Treasuries Fall as Projected Jobs Strength Damps Refuge Demand

Treasuries fell for a second day before a report forecast to show strength in the U.S. labor market, damping refuge demand as the Federal Reserve considers an interest-rate increase for later this year.

Benchmark 10-year yields rose and equities gained as futures markets are pricing in a 57 percent chance of rates rising by September even as a Fed measure of inflation expectations, known as the five-year, five-year forward, dropped to the lowest level since 2001. The new-year rally in global sovereign bonds paused after driving yields to record lows as plunging oil prices lowered inflation projections.

“The market got a little bit carried away,” said Brian Edmonds, the head of interest-rates trading in New York at Cantor Fitzgerald LP, one of 22 primary dealers that trade with the Fed. “I don’t think the yields make a lot of sense. The Fed in the middle of this year will nudge rates higher.”

The benchmark 10-year yield rose five basis points, or 0.05 percentage point, to 2.02 percent at 5 p.m. New York time, according to Bloomberg Bond Trader data. The 2.25 percent note maturing in November 2024 fell 14/32, or $4.38 per $1,000 face amount, to 102 1/32.

The Standard & Poor’s 500 Index of stocks gained 1.8 percent and erased losses since the beginning of the year.

Fed ’Normalization’

Government bonds around the world began 2015 with a rally as tumbling oil prices signaled inflation will hold in check. Crude oil prices have fallen about 8 percent in January, after plunging 46 percent in 2014. Bonds in the Bank of America Merrill Lynch Global Broad Market Sovereign Plus Index had an effective yield of 1.25 percent yesterday, climbing back from the record low of 1.244 percent set the day before.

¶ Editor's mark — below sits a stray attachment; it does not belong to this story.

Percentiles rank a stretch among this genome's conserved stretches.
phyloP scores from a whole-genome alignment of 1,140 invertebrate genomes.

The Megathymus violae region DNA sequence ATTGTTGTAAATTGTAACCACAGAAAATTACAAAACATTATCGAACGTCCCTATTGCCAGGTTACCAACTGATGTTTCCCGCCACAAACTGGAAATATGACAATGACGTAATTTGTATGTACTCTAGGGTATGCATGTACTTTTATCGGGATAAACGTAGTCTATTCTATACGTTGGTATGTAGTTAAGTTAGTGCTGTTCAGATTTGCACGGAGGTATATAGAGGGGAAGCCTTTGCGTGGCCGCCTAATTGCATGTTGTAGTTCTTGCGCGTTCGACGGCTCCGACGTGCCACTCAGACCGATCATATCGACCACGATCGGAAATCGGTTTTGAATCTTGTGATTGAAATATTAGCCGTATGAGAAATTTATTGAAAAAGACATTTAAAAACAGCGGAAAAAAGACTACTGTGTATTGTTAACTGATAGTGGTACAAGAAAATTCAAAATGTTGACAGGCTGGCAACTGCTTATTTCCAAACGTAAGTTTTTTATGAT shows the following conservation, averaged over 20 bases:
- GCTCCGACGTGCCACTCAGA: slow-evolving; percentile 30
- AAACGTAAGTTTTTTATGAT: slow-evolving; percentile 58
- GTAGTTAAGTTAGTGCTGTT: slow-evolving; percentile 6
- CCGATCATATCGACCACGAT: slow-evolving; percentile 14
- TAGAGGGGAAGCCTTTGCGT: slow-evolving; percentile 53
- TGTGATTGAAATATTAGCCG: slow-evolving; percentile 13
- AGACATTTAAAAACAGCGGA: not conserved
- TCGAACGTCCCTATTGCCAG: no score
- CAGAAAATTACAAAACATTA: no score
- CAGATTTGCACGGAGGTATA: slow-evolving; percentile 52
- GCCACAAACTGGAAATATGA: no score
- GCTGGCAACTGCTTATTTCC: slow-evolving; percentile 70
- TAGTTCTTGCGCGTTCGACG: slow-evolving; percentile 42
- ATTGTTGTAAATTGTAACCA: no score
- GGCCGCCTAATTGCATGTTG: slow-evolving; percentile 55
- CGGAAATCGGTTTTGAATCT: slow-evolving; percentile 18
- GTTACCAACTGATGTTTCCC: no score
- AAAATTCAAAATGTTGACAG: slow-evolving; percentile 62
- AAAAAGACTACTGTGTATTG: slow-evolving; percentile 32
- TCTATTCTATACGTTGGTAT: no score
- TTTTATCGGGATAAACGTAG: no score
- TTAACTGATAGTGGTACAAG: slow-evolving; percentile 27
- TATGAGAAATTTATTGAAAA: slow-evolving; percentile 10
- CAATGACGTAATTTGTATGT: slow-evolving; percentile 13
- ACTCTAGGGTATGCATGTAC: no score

Policy makers may “begin normalization at a time when core inflation was near current levels,” according to minutes of the Fed’s December meeting released yesterday. The minutes repeated Chair Janet Yellen’s predictions that inflation would move up toward the Fed’s target as the labor market strengthens.

The Fed’s five-year, five-year forward break-even inflation rate touched 1.9 percent as of Jan. 5, the lowest level since January 2001.

The difference between yields on 10-year notes and similar-maturity Treasury Inflation Protected Securities narrowed to 1.54 percentage points yesterday, down from last year’s high of 2.31 percent set in January. It’s at 1.62 percentage points today. The gauge tracks expectations for consumer prices over the life of the debt.

Inflation Measure

Most U.S. central-bank officials said they are unlikely to raise borrowing costs before late April, and a number said they were concerned inflation will remain too low, minutes showed.

U.S. debt due in 10 years and longer returned 5.7 percent over the two weeks ended yesterday, the best performer of 144 bond indexes compiled by Bloomberg and the European Federation of Financial Analysts Societies.

“We had seen people positioning for the worst,” said Tyler Tucci, a U.S. government-bond strategist at Royal Bank of Scotland Plc’s RBS Securities unit in Stamford, Connecticut, one of 22 primary dealers that trade with the Fed. “For now, the immense pressure on downward yields has subsided.”

Employment Outlook

U.S. debt remained lower after a report showed jobless claims decreased by 4,000 to 294,000 in the week ended Jan. 3, the Labor Department said. The median forecast of 45 economists surveyed by Bloomberg called for a decline to 290,000.

U.S. employers added 240,000 jobs in December, according to the median estimate in a Bloomberg News survey of economists before tomorrow’s report. November jobs gains totaled 321,000, the most since January 2011.

“People’s expectations for the employment numbers is it’s going to be solid, so they may be taking profits ahead of that because the market has become somewhat erratic,” said Thomas Simons, a government-debt economist in New York at primary dealer Jefferies Group LLC.

The Treasury announced it will sell $24 billion in three-year notes on Jan. 12, reflecting the lowest amount in a sale of the maturity since May 2007 when it auctioned $14 billion. The U.S. will sell $21 billion in 10-year debt on Jan. 13 and $13 billion in 30-year bonds the next day.

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